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Tuesday, May 01, 2007

FDA crawls forward in melamine scandal

The Pet Connection Blog is all over the Chinese protein additive scandal (there's also a diary posted by Pet Connection's ChristieKeith at Daily Kos:)
In an import alert buried deep on its website and just uncovered tonight, the FDA last Friday expanded its hold on imported foods from China - ingredients including Wheat Gluten, Rice Gluten, Rice Protein, Rice Protein Concentrate, Corn Gluten, Corn Gluten Meal, Corn By-Products, Soy Protein, Soy Gluten, Mung Bean Protein, Soy Bean Meal/Powder/Gluten/Protein Isolate, Soy Protein Powder, Wheat Gluten, Wheat Flour Gluten, Wheat Gluten, Rice Protein, Rice Gluten, Rice Protein, Corn Gluten, Milled Rice Products, Amino acids and protein hydrosylates.

They also, for the first time, published estimates of pet deaths closer to what other authoritative sources have been speculating for weeks now:

"As of April 26, 2007, FDA had received over 17,000 consumer complaints relating to this outbreak, and those complaints included reports of approximately 1950 deaths of cats and 2200 deaths of dogs."

These numbers are very much in line with what we've seen in our own database of self-reported cases at PetConnection:
  • Total reports of illness or death: 14,228
  • Total cats reported dead: 2,334 cats
  • Total dogs reported dead: 2,249
At long last, the FDA has seemingly done something. From USA Today:
The Food and Drug Administration is enforcing a new import alert that greatly expands its curtailment of some food ingredients imported from China, authorizing border inspectors to detain ingredients used in everything from noodles to breakfast bars.

The new restriction is likely to cause delays in the delivery of raw ingredients for the production of many commonly used products.


According to the alert notice posted on the FDA website Friday, the agency has so far taken 750 samples of wheat gluten and products made with wheat gluten and found 330 positive for melamine or melamine combined with another substance. It also found 27 positives out of 85 samples of rice protein concentrate and products made with rice protein concentrate.
Yikes. Seeing as scientists don't seem to understand why melamine caused pet deaths, and have speculated that some as yet unknown chemical transformation may be responsible, that's profoundly disturbing.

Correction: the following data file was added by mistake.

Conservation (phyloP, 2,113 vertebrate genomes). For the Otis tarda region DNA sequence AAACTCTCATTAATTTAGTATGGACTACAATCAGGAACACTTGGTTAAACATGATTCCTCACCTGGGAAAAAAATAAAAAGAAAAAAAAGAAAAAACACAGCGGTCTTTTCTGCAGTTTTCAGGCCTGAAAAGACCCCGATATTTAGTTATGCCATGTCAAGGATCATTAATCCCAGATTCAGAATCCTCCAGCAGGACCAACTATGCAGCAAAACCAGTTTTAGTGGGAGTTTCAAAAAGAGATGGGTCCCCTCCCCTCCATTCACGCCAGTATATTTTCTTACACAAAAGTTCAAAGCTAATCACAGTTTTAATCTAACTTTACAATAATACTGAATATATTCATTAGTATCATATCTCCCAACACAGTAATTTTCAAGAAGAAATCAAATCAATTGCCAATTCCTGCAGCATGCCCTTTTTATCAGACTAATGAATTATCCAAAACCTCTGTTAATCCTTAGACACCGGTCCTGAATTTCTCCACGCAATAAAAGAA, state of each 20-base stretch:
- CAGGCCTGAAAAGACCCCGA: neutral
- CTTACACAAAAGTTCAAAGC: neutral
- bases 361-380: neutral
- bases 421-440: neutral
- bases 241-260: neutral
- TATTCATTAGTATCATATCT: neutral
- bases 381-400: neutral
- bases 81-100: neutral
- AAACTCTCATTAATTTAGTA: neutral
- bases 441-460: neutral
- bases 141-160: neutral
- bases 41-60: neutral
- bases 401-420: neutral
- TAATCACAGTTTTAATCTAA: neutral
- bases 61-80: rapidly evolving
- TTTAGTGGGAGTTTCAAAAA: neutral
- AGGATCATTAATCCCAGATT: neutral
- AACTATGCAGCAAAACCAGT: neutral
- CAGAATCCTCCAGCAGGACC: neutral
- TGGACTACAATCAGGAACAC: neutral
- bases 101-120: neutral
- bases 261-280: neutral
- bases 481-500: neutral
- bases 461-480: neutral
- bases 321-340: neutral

Here's a little, um, sampler from that FDA alert:
For the vegetable proteins and finished products that have been found to be contaminated, it is unknown who the actual manufacturers are, how many manufacturers there are, or where in China they may be located.

The samples of vegetable proteins that have tested positive for the presence of melamine and melamine analogs have, thus far, been traced to two Chinese firms, Xuzhou Anying Biologic Technology Development Co. Ltd. and Binzhou Futian Biology Technology Co. Ltd. Records relating to the importation of these products indicate that these two firms had manufactured the ingredients in question. There is strong evidence, however, that these firms are not the actual manufacturers. Moreover, despite many weeks of investigation, it is still unknown who the actual manufacturer or manufacturers of the contaminated products imported from China are.
The FDA alert is going to require importers to provide evidence that their product is free from melamine using third party laboratory tests, which is a step in the right direction. It does nothing, of course, to bring back the dead pets nor does it provide anything approximating a solution. It's a stop-gap measure at best. I still don't understand why we would still import this stuff right now.

And finally, you knew it would be Goldy who brings up Soylent Green. ("FDA and USDA believe the likelihood of illness after eating Soylent Green would be very low.)

Double yikes.

You know, I guess we need to remember something in all this: there are strong suspicions that the melamine was added to foodstuffs on purpose for economic fraud. By importing food from China, we are essentially transporting our country back in time 100 years to the era detailed by Upton Sinclcair in "The Jungle."

Pass the sausage.

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